At 200ppm available chlorine, this product is an effective sanitizer against Campylobacter jejuni (ATCC 29428), Vibrio cholerae (ATCC 11623), Escherichia coli O157:H7 (ATCC 35150), Klebsiella pneumoniae (ATCC 4352), Listeria monocytogenes (ATCC 19117), Yersinia enterocolitica (ATCC 23715), Shigella sonnei (ATCC 25931), Salmonella typhi (ATCC 6539) and Staphylococcus aureus (ATCC6538) in 1 minute.

At 1300ppm available chlorine, this product is an effective disinfectant against Pseudomonas aeruginosa, Staphylococcus aureus, Salmonella enterica (formerly choleraesuis), Norovirus (Feline Calicivirus as surrogate virus for Norovirus), Canine parvovirus, Respiratory syncytial virus (RSV), 2009-H1N1 Influenza A virus (Novel H1N1) and Trichophyton mentagrophytes (common cause of Athlete’s Foot) in 5 minutes. Kills 99.999% of bacteria in 60 seconds.

This product qualifies for emerging viral pathogen claims per the EPA’s “Guidance to Registrants: Process for Making Claims Against Emerging Viral Pathogens not on EPA-Registered Disinfectant Labels” when used in accordance with the appropriate directions indicated below.

COVID-19 is caused by SARS-CoV-2. This product kills similar viruses and therefore can be used against SARS-CoV-2 when used in accordance with the directions for use against Norovirus (Feline Calicivirus as surrogate) (ATCC VR-782) and Canine parvovirus on hard, non-porous surfaces. Refer to the CDC or OIE website for additional information.

Speaking Of The Coronavirus
The EPA knows a lot about pathogens and the disinfectants that kill them.  It knows that if a product kills X, it will also kill Y, so it publishes guidelines as to how to correlate known kill claims (which is what they're officially called) to extrapolated kill claims.  Here is what the EPA says about our tablets with regard to the current coronavirus, SARS-CoV-2, and other emerging viral pathogens that might occur:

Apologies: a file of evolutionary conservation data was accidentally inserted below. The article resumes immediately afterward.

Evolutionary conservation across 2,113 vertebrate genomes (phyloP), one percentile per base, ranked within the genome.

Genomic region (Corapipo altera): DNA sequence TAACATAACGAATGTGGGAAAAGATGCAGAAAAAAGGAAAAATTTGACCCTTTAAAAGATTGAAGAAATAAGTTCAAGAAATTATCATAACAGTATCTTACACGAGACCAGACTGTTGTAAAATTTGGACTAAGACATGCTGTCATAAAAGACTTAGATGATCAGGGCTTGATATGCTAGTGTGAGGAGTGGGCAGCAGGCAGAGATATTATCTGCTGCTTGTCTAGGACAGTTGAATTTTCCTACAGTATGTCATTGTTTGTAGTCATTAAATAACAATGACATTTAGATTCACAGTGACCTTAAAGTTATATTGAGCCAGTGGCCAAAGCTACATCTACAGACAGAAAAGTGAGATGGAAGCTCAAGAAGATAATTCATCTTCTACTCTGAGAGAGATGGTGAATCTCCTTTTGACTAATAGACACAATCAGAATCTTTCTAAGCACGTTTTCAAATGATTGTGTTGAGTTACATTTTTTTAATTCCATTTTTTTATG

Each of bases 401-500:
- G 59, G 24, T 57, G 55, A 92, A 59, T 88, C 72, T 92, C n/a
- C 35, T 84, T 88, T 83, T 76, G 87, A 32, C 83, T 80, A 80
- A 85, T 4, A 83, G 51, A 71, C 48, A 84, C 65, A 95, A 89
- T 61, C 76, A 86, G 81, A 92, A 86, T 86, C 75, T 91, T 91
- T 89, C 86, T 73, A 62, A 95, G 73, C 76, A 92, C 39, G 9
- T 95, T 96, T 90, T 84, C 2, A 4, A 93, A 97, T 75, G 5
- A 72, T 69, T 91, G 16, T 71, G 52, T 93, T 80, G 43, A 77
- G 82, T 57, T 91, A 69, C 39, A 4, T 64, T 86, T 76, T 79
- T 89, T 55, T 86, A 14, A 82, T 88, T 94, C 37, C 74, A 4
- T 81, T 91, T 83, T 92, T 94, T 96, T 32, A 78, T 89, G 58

How Effective Is It?
Hypochlorous is what I consider nature's perfect disinfectant.  This is, in my experienced opinion, the most effective, easiest, most affordable and safest disinfectant you'll ever find.

Here is a one-page discussion, with meter readings, about how effective a killer our hypochlorous acid is:  Hypochlorous_ATP.pdf

Many have asked if they should buy an ATP meter.  I don't necessarily think so, but having a meter and verifying the kill efficacy of the solution you make with our tablets gives you peace of mind and also helps you know whether the person who made the solution did it properly, whether it's too old, whether it has set in the sun, etc.  Satisfying yourself as to efficacy and consistency translates to a better story to use in marketing of your business, if applicable.

Here's a shot of our expensive ATP meter showing zero germs on my kitchen floor after cleaning with our hypochlorous solution:

You should also consider buying some strips to test your tablet-made solution.  Not because the tablets are to be doubted; their manufacture is governed by the EPA, which certifies them and inspects the manufacturing facility.  Rather, it's so you can have absolute peace of mind and, most importantly, can verify that your was made properly and still exhibits efficacy.  As I have mentioned to numerous customers:  "Trust and test."